Reading Ahead is the new name for the Six Book Challenge.
William Waite, 46, from Watford is a branch secretary for Usdaw and the on-site union learning rep at Tesco Watford Extra. He has been running the Six Book Challenge with colleagues since January 2014 through a partnership between Usdaw union learning representatives and management. Here he tells us about the life-changing role that reading has played within his family, and the impact that the Six Book Challenge has had in his workplace.
My father left school without learning how to read and write
My parents are from south Wales. My father came from a mining family and he left school aged 13 to work and help bring money in. He did building work, then he and my mother moved to Watford, where he found work as a dustman.
Like any kid, when I was growing up I wanted my parents to read to me. I remember that my Dad used to make up loads of excuses or tell me to go to bed. I know now that he must have been embarrassed about not being able to read. It must have been a lot for him to carry: if we got any bills or letters my mum, who could read and write a bit, would open them and read them.
But when I was at school and he was in his forties, he started going to night classes to learn to read and write. I really admired him for taking that step, even though he wasn't a young man any more.
It changed his life. I got married and had children, and he was able to read with his grandchildren and tell them stories. My kids loved his stories and thought they were the best in the world! Dad died a couple of years ago, but it was his determination to learn to read and write that inspired me to better myself and to do the union learning work that I do now.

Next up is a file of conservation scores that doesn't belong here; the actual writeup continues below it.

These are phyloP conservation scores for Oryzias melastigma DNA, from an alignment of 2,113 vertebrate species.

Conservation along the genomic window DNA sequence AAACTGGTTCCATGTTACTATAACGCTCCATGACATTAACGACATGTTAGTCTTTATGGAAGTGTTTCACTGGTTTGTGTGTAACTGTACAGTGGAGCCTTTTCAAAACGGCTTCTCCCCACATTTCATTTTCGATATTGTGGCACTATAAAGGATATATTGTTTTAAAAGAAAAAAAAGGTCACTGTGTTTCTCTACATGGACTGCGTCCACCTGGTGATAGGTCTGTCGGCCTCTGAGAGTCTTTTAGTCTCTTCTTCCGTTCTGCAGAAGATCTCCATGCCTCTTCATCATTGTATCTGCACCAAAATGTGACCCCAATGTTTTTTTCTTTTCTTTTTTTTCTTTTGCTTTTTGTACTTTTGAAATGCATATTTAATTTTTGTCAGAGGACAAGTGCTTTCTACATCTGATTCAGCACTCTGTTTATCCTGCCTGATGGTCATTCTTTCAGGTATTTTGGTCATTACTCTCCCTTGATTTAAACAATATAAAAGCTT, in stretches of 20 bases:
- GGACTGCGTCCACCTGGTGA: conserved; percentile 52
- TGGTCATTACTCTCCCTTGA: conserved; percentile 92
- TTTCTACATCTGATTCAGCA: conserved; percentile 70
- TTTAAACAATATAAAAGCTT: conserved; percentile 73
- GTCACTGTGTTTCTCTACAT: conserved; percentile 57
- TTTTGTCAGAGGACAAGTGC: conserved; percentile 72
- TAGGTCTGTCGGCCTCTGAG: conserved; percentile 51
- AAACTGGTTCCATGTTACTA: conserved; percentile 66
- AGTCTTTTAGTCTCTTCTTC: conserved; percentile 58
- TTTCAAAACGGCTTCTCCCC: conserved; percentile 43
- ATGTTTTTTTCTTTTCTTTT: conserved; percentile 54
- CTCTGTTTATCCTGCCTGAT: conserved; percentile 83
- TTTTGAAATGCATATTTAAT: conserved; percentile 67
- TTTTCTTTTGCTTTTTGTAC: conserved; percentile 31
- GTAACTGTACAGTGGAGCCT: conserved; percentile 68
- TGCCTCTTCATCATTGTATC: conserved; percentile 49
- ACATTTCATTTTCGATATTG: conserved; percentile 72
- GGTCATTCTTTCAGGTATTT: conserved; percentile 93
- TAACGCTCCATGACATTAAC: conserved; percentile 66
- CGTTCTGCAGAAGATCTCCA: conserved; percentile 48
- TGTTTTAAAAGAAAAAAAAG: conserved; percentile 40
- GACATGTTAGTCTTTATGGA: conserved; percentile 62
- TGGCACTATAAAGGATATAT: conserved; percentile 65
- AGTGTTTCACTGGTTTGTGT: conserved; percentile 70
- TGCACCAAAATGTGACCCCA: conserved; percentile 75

A great bonding exercise
When I first heard about the Six Book Challenge I thought it would be great to run it in my workplace. I had great support from a couple of colleagues and we ended up getting 86 people signed up, from senior management level and right across the board.
It's been a great bonding exercise. People who were not confident at all about reading have got involved, and have started having conversations about what they are reading with colleagues they'd never spoken to before. It's created a real buzz.
The great thing about the Six Book Challenge is that you can read anything you want. Colleagues who are mums have been really pleased and surprised, for example, when I've told them that reading a bedtime story with the children counts towards completing the Challenge.
A real sense of achievement
The Six Book Challenge can be that really important first step towards getting into studying and learning. It gives people a real sense of achievement.
Personally, I'll read for a couple of hours on my day off. I love books about history and working life. Reading more has given me knowledge, helped improve my spelling and writing, and made me more confident about talking to people. It's opened so many doors for me: I've become the vice-chair of my parish council, and I've just chaired my first meeting.
Sometimes when I'm talking to colleagues about learning at work or the Six Book Challenge, they will say, "I'm too old to learn something new". I'll tell them about my dad. As his story showed me, you are never too old to start learning something new. Take small steps, believe in yourself, and the world's your limit!
Find out more about Reading Ahead
Order materials to run Reading Ahead at your organisation.